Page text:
Tips for Family-Based Sexuality Education

Jessica Bowen Bazyl, MPH, MCHES

Jessica is King’s coordinator from Teen Talk Sexuality Education, the organization with which King has contracted for Sex Education.

Like it or not, your child is already being exposed to sexual messages from television
and movies, other children, advertising, music and music videos, etc. Many of these
sources may not give accurate information or include the values around sex that are
important to your family. By remaining silent on sex and other topics (pregnancy,
anatomy, self-respect, body image, etc.), parents deny their children their family’s
values. Here are some tips to help guide you:

Sexuality education is not one “big talk.” It’s an ongoing discussion with your
child(ren) that starts with simple concepts and gains complexity and detail as the
child ages. Start as early as you can, but remember, it’s never too late to bring up
a discussion.

Educate yourself! There are many resources, such as books for children, books for
parents, trainings, websites, and telephone hotlines that can help. Visit your local
library or bookstore with your child and pick out books together.

Use “teachable moments.” When see a pregnant or parenting teenager, or you’re
watching TV or a movie that includes a sexual topic, use it as an excuse to start a
conversation. “What did you think about…?”

Learn from your own sexuality education. What was your experience growing
up? How would you like your own child’s sexuality education to be different?

It’s OK to be nervous. Explain to your child “I know it’s difficult sometimes talking
about these things, but they’re important. I love you and I care about you. I want
to make sure you are getting your questions answered and you know that you can
always come to me with any questions or problems you might be having.” For the
first few conversations, try talking in the car or while making dinner, so that you
don’t have to make eye contact. Later on, when you’re more comfortable, you’ll
be able to speak more directly.

Clarify your child’s questions. Make sure you understand your child’s question
before answering. The classic example is a young child who asks “where did I
come from?” The parent gives a long explanation of pregnancy and birth, and the
child looks puzzled. The child says, “Well, Timmy said he came from Michigan.
Where am I from?” Once you’ve confirmed the question, determine if it’s asking
for facts, asking about values (what’s right or wrong, and why), or asking “am I
normal?”

Talk to other parents for their advice. If friends have talked to their children
about sex, what worked for them? What did they find difficult? Learn from their
experiences.

Steps in Answering Questions

ENCOURAGE “That’s a really important question.” “I’m glad you
asked that.” “That’s a very smart question, I’m glad you’re thinking
about these things.” If you need some time to think about the
question or it’s a very awkward time (in the middle of a dinner party!
), say “I want to make sure we have time to talk about this, so let’s
talk about it on the car ride home (or at bedtime tonight).” Stalling or
postponing an answer is o.k. if you follow through quickly.

›CONFIRM what the question really is. “I think what you’re asking
is…..Do I have that right?”

›DETERMINE – is this a question about FACTS, about VALUES (what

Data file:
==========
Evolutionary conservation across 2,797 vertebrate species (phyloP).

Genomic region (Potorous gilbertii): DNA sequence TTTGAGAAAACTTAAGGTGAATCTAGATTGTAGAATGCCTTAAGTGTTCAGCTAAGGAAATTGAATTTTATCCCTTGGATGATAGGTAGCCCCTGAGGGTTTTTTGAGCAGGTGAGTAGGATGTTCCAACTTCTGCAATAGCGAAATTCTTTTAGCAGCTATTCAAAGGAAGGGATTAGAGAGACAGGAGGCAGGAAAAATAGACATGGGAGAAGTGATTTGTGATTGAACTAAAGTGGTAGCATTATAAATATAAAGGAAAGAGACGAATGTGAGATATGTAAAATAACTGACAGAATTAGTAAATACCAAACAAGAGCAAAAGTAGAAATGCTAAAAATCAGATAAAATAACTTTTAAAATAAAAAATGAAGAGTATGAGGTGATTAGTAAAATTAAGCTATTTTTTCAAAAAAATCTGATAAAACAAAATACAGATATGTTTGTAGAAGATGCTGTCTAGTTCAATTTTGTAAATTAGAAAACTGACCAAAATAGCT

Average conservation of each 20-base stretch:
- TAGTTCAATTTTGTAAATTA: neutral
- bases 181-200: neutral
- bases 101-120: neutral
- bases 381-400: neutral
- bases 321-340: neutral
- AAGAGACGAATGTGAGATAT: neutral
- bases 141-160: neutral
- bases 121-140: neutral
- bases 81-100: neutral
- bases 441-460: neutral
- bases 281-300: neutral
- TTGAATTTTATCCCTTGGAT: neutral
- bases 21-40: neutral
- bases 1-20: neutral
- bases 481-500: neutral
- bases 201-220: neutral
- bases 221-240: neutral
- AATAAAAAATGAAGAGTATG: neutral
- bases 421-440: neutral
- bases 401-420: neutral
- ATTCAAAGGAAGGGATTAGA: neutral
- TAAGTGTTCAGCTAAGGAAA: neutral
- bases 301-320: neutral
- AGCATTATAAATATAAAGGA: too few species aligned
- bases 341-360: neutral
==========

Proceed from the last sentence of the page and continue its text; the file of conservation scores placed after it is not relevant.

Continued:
you think is right or wrong, and why) or an AM I NORMAL? question.
Fact questions need simple, straight-forward, often medical answers.
For value questions, be sure to share WHY you believe what you do.
“Am I normal” questions are looking for reassurance.

›ANSWER as best you can. If you don’t know an answer, say “I’m not
sure, let’s look that up together.” Follow through quickly by looking
at a website or a book together as soon as possible.

›AVOID anger, judgment, and assumptions. Work on your poker face!
Your words may not be angry or judgmental, but your expression may
send the message that you don’t like the question! If a child asks
about sex, it does NOT mean that they are sexually active. Of course,
it doesn’t mean that they AREN’T. Avoid jumping to conclusions or
becoming accusatory. If your child senses your anger, they may not
come to you later when they really need help.

› CONFIRM that you answered the question – “Does that make sense?”
“Did that answer your question?”

›ENCOURAGE “I’m really glad we talked about that.” “I always want
you to come to me in the future, whenever you have questions, okay?

Resources

Books for Preteens

The Care & Keeping of You, Valorie Lee Schaefer
What’s Happening to Me? Peter Mayle
It’s Perfectly Normal,  Robie H. Harris
What’s Going on Down There?  Karen Gravelle
The Period Book, Karen Gravelle
It’s So Amazing, Robie H. Harris
A Child is Born, Lennart Nilsson

Websites for Parents, Preteens, and Teenagers

Palo Alto Medical Foundation
www.pamf.org/preteen
www.pamf.org/teen

Sex, Etc. (by Rutgers University)
www.sxetc.org

Planned Parenthood
www.plannedparenthood/parents
www.plannedparenthood.org/info-for-teens

Children’s Hospital Boston for Girls
www.youngwomenshealth.org

Children’s Hospital Boston for Boy
www.youngmenshealthsite.org

Go Ask Alice (by Columbia University)
www.goaskalice.columbia.edu

Lavender Youth Recreation & Information Center
www.lyric.org or 1-800-246-PRIDE

RAINN (Rape Abuse Incest National Network)
www.rainn.org or 1-800-656-HOPE

National Suicide Hotline 1-800-SUICIDE or the
California Youth Crisis Line 1-800-843-5200

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